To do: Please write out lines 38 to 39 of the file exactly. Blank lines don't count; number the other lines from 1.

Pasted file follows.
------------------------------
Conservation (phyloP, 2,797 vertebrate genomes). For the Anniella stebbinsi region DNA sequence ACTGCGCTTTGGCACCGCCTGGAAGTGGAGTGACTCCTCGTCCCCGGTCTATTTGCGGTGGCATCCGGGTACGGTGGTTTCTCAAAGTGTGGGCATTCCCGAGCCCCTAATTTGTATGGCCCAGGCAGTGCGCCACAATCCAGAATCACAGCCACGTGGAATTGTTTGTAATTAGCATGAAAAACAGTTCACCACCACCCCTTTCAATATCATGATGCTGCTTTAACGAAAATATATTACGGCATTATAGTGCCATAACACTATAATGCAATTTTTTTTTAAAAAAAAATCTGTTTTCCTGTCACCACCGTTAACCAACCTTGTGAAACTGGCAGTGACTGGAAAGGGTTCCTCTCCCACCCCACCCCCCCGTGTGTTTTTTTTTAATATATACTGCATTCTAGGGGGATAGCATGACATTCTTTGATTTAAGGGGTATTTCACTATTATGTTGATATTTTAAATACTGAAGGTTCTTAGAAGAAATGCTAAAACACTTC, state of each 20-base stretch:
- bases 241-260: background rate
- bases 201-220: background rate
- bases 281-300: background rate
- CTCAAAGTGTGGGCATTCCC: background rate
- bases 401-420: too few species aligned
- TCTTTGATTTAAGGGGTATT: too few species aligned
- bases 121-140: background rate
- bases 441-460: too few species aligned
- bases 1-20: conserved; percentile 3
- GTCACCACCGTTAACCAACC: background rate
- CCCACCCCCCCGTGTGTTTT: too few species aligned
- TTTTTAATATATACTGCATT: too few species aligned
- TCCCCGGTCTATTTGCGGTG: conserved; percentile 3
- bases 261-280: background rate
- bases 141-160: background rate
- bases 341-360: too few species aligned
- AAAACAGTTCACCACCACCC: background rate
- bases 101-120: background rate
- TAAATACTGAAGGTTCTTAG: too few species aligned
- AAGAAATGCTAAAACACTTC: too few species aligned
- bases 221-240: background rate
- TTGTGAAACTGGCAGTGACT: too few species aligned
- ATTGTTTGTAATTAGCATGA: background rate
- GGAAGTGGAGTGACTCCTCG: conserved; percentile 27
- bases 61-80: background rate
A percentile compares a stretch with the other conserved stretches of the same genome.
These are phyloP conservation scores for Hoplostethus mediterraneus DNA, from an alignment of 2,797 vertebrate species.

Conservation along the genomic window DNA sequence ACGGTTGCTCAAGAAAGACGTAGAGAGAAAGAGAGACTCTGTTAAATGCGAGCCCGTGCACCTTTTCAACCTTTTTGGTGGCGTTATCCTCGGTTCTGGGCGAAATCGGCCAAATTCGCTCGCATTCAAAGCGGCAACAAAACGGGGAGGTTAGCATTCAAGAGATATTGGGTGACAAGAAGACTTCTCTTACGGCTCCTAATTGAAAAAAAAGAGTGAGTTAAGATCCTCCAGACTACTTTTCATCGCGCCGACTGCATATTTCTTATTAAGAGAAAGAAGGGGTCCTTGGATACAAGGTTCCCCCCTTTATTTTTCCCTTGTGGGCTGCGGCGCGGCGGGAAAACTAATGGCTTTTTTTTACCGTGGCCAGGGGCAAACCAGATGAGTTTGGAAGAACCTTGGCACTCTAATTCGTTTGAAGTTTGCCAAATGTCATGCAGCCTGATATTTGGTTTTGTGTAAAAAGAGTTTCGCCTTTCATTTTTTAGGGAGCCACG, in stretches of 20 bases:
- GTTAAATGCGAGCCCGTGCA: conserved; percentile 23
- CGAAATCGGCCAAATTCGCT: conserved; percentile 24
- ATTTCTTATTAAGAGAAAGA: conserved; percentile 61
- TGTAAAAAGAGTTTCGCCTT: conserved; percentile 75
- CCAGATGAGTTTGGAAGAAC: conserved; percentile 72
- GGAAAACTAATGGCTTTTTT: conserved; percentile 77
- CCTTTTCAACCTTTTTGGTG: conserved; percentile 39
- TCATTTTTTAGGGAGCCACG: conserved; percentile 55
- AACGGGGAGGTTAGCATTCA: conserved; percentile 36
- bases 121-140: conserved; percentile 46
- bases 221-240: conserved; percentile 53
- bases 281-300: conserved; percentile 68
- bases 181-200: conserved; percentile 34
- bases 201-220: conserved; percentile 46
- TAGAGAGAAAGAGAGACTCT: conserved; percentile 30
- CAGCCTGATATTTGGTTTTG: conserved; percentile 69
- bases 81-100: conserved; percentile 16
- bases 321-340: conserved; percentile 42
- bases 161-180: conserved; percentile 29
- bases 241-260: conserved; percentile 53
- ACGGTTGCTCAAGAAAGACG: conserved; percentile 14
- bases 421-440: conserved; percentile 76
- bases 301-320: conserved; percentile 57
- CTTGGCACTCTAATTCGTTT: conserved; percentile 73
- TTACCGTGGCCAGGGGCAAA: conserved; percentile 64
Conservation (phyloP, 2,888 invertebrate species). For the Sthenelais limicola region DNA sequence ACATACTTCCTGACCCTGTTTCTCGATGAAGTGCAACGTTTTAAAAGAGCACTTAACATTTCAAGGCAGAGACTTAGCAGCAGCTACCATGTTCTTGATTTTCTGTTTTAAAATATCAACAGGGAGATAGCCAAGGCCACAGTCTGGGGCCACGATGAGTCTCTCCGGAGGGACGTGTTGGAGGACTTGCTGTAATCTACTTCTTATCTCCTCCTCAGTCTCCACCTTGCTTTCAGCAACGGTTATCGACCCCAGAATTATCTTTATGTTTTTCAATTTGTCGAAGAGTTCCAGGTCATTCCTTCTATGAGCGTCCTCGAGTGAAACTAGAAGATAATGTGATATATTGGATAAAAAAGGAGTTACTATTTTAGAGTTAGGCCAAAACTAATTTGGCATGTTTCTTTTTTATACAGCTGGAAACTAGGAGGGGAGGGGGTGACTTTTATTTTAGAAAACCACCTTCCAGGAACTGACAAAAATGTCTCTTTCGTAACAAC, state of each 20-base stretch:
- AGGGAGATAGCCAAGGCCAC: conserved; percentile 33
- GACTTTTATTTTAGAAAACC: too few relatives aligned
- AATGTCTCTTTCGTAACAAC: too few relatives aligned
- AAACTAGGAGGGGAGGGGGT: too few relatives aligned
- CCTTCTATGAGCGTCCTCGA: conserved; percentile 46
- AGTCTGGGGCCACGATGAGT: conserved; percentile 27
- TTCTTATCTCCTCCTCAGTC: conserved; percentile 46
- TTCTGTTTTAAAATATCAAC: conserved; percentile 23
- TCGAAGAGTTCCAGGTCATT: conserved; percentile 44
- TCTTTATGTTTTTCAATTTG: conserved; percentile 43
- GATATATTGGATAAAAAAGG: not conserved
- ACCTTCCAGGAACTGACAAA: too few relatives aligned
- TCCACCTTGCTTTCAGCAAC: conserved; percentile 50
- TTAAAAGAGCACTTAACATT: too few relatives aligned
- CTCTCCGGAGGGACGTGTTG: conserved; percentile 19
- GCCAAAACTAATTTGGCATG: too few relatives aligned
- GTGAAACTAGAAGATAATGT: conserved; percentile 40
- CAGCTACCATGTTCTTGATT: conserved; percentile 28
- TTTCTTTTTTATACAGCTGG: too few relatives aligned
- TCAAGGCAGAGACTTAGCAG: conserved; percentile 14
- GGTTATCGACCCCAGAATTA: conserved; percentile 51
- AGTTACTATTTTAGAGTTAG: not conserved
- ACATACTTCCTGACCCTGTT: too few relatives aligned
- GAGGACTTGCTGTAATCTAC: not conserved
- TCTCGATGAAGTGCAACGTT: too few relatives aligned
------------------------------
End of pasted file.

- AACGGGGAGGTTAGCATTCA: conserved; percentile 36
- bases 121-140: conserved; percentile 46